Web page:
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Factory lubed with WD-40

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C locked

Familiar Face

Posts: 45

Joined: Fri Feb 21, 2014 10:23 am

Location: Australia

Post Thu Mar 13, 2014 8:49 am

Re: Factory lubed with WD-40

I second sideshowmicks recommendation. Inox-mx3. Available in aerosol cans, Like wd40 but Designed as a lubricant from the ground up. And for large commercial operations. I think the largest size available is 200ltr drums.
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Josephus

Familiar Face

Posts: 248

Joined: Sun Feb 10, 2013 11:30 pm

Location: Michigan

Post Thu Mar 13, 2014 3:42 pm

Re: Factory lubed with WD-40

Mmm. I wish I could be more of a help. I worked in a similar facility to commando lock, even in the same area, yet there really does not seem to be a perfect option I am aware of.


piotr wrote:Thinking about the matter more broadly I suppose the ideal lock lubricant would meet the following criteria:
-- drying and non-adhesive so as to not leave mess or gather grit via adhesion
-- will not congeal or freeze in low temperatures
-- will not run in high temperatures
-- will not wash off with water
-- appropriate viscosity for small, moving parts of lock
-- inhibits corrosion

In which case the silicone or white lithium based lubricants would be suitable, but the specific formulation would be of a viscosity that is suitable for small moving parts, namely pins and spings.

I have nothing to offer in terms of methods of industrial scale application of a lubricant and in any event the economic and ergonomic conbsiderations are just as important as the chemical (eg. cost of labour, cost of lubricant, wastage, OH&S) and would need to be balanced by the production manager.


This is what I have thought of. I have used a rapidly drying silicon lubricant in spray form on many things where other lubricants will not do. It makes things feel slick and water resistant without any perceptible residue or particulate gathering tendencies. The problem with it in a factory setting is that you really want something that is stable in bulk. A dip or light spritzing rather than compressed spray. I'm sure anyone that has worked at a facility with stamping capabilities has likely seen how messy, and costly, sprayed lubricant can get.

I am not familiar with Inox-mx3. It could or could not be the solution. It depends on what options are available for application and if it collects debris like wd-40 can. One of my concerns are lubricants that keep dust and dirt inside locks to grind away and cause binding problems.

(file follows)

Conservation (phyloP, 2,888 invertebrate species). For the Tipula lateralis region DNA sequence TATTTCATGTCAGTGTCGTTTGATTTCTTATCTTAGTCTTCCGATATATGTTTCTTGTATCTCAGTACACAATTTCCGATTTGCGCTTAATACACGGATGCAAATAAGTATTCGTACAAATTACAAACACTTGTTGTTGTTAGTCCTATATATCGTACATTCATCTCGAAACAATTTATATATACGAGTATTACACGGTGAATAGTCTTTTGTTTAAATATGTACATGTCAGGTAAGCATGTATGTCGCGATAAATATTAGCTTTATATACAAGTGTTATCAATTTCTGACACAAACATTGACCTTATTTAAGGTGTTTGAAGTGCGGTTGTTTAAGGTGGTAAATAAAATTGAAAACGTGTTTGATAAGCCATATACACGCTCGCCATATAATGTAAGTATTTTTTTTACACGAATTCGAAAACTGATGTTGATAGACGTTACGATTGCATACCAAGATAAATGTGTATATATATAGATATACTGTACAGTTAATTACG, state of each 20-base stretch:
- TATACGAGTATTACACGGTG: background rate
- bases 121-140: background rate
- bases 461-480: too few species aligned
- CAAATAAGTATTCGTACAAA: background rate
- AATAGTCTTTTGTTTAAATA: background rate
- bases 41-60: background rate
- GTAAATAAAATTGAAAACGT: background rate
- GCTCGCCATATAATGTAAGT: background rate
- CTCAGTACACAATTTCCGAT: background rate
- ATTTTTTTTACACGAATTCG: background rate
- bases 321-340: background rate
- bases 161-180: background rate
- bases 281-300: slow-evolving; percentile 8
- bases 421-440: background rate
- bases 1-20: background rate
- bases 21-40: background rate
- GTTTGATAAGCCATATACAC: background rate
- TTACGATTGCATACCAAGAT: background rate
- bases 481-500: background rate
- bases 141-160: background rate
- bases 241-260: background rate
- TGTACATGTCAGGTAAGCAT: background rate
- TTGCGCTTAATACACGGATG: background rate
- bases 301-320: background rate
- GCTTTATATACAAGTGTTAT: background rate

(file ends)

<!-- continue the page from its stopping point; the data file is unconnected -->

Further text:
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scudo

Active Member

Posts: 275

Joined: Sat Dec 28, 2013 8:07 pm

Location: scotland

Post Thu Mar 13, 2014 5:47 pm

Re: Factory lubed with WD-40

With members experience on lubricants maybe someone can advise me on how to clean out a lock, its D lock that I have oiled every year for about 15 years, having joined this forum and with this discussion I realise it wasnt the best thing to do. I cannot dismantle the lock without destroying it so what would be the best way to clean the inners before I consider re lubrication.
The lock works ok but getting a bit sticky.
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Altashot

Active Member

Posts: 418

Joined: Thu Aug 30, 2012 2:32 am

Location: Western Canada

Post Thu Mar 13, 2014 11:10 pm

Re: Factory lubed with WD-40

Any heavy duty degreaser would work.
I use Zero-Tri. It cleans like crazy, dries fast, and leaves no residue.
It smell ok, some say like banana or candy. I find it smells kind of like Popeye cigarettes.

M.
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mastersmith

User avatar

Contributor
Contributor

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Joined: Wed May 25, 2011 10:16 pm

Location: Miami Township, Ohio

Post Fri Mar 14, 2014 4:52 am

Re: Factory lubed with WD-40

I have been using MotorKote. Originally developed for engines, but it works great. Does not leave a lot of mess, doesn't stink. It claims to bond with metal at a microscopic level. I like it.
"All ye who come this art to see / to handle anything must cautious be...." Benjamin Franklin
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